FAIRMONT HOT SPRINGS, MT – Building coalitions and marketing cattle highlighted the discussion during the Young Farmer & Rancher Day June 13 at Fairmont Hot Springs Resort. The group heard speakers in the morning, followed by a tour of the historic Grant-Kohrs Ranch in Deer Lodge and a committee meeting. The YF&R event was in conjunction with the Montana Farm Bureau Summer Conference.
During the coalition building workshop, the Big Hole Watershed Committee shared their strategies for bringing various groups to the table for meaningful discussion regarding the conservation of the Big Hole River and surrounding watershed.
With the current volatility of cattle and other commodity prices, two speakers—Ted Odle, Diamond T Livestock, and John Lockie, United States Department of Agriculture Risk Management Agency—covered how to be flexible and profitable in the beef industry.
Odle talked about the pros and cons of selling cattle through private contracts versus the auction barn and told the young producers to vary when they haul their cull cows to market.
“Eighty percent of culled cows are sold in a 30-day window, so if you can get a semi-load of them, sell at a different time than everyone else,” said Odle. He noted that even with inflation, consumers are still buying beef.
“Even in bad times, agriculture shines. People still need to eat,” he said.
Committee members Katharine Taylor from Lewis & Clark County and John Walker from Valley County shared their thoughts about the conference. Walker appreciated that speakers from the Big Hole Watershed Committee covered sustainability and conservation.
“It’s important to bridge the gap with conservation groups and the public and show that you care about the environment, whether it’s improving streambeds or keeping livestock off the river,” said Walker. “They explained why it’s essential to form sustainable partnerships with other groups in your community. In Valley County, there is talk about releasing more water from the Fort Peck Dam for the Pallid Sturgeon, which would flood all the irrigated land in my area. Using the model of working with other groups may be the best way to address this challenge of helping the fish while keeping land in agriculture.”
“The good thing about the speakers regarding profitability in the cattle market was they made us look at other options and think about other markets that might be available,” Taylor said. “For instance, Ted Odle made us realize that having a reputable vaccination program could lead to more receiving more money for cattle in the future. He noted that if wheat was sold at an auction, the farmer could possibly receive a higher price than the contracted one. This session r showed how to look at your business with a different eye.”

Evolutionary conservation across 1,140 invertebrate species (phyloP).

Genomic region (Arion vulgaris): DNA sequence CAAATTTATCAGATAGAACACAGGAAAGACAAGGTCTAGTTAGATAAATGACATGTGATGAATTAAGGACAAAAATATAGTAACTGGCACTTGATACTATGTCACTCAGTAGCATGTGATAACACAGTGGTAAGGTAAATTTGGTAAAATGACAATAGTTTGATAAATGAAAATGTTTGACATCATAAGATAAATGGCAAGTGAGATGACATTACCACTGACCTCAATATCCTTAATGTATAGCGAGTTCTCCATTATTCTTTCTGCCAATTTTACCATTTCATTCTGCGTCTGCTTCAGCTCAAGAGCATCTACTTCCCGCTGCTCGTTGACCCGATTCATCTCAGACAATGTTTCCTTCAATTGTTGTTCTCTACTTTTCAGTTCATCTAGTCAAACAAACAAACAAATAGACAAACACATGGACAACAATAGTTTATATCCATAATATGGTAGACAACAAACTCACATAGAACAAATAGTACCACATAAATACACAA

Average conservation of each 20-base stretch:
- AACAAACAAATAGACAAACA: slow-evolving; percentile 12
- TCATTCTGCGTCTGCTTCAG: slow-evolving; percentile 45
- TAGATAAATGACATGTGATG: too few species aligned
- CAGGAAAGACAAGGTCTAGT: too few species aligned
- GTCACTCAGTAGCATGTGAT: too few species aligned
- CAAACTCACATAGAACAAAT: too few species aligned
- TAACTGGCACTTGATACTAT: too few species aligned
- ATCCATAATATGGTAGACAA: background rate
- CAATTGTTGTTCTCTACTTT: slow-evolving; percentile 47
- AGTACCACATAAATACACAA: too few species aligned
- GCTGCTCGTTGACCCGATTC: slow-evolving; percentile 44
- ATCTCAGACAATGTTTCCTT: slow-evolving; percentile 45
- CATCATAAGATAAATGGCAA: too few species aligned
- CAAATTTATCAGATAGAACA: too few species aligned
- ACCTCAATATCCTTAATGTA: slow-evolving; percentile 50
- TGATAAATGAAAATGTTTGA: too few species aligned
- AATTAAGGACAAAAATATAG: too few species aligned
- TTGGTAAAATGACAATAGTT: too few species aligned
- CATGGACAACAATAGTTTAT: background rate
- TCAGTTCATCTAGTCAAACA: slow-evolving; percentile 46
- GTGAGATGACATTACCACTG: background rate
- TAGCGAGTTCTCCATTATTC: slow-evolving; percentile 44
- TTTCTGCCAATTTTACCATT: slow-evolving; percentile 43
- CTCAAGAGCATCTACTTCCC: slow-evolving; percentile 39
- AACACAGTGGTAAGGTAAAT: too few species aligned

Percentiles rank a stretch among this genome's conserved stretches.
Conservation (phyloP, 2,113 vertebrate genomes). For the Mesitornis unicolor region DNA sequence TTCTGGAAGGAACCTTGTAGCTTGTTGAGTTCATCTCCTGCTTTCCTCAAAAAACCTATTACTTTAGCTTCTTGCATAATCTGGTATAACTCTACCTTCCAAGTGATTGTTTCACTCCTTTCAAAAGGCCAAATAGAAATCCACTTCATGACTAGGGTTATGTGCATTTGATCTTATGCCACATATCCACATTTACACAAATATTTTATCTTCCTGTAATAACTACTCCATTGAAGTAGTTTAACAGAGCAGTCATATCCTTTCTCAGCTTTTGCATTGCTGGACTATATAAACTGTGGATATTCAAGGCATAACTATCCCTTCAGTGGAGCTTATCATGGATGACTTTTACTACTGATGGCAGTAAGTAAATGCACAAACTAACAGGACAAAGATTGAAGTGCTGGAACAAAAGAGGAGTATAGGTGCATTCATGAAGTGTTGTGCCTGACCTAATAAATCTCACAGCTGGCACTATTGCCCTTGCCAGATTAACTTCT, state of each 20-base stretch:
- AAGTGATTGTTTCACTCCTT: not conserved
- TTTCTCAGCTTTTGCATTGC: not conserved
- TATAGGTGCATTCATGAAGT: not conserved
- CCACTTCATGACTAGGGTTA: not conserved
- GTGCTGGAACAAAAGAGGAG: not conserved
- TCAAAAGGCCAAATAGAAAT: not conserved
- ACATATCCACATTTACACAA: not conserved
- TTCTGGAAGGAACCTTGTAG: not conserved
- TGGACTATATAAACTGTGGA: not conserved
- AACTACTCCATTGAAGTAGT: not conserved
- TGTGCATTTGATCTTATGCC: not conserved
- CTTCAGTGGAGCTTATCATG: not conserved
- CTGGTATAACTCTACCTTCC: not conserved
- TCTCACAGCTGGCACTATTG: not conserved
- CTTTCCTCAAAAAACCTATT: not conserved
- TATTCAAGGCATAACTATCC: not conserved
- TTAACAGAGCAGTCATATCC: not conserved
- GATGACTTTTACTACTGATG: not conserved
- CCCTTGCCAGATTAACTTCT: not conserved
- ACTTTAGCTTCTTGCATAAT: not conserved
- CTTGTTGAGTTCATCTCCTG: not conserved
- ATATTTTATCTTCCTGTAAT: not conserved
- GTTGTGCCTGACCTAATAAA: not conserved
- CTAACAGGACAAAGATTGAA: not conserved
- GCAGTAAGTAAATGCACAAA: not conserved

YF&R Committee Chair JM Peck said during the committee meeting, the group focused on the Hoofin’ it for Hunger race, the YF&R Discussion Meet, the Young Farmers and Ranchers Leadership Conference and member engagement.
“We want to encourage other young farmers and ranchers to join us on the YF&R Committee, and we added two new committee members this time,” said Peck, who ranches in Melrose. “As for Hoofin’ it for Hunger race, although Fort Keogh in Miles City had been an excellent place for the event, there is excitement about the race being held in September in Dillon. Our volunteers are already excited about increasing our donations to the Montana Food Bank Network, which is the reason for the race, and how our young farmers and ranchers can give back to communities across the state.
“We’re thrilled that for the eighth consecutive year, Montana Polaris dealers are donating a Ranger to the winner of the MFBF YF&R Discussion Meet,” said Peck, who won the Discussion Meet and a Polaris in 2021. In addition to the utility vehicle , the winner receives an all-expense-paid trip to the national AFBF YF&R Conference in Puerto Rico in January.
The committee also discussed plans for their Young Farmer and Rancher Leadership Conference in January 2023.
For more information on the Discussion Meet, Hoofin’ it for Hunger, and other YF&R programs, visit http://www.mfbf.org or call Sue Ann Streufert, 406-587-3153.
—Montana Farm Bureau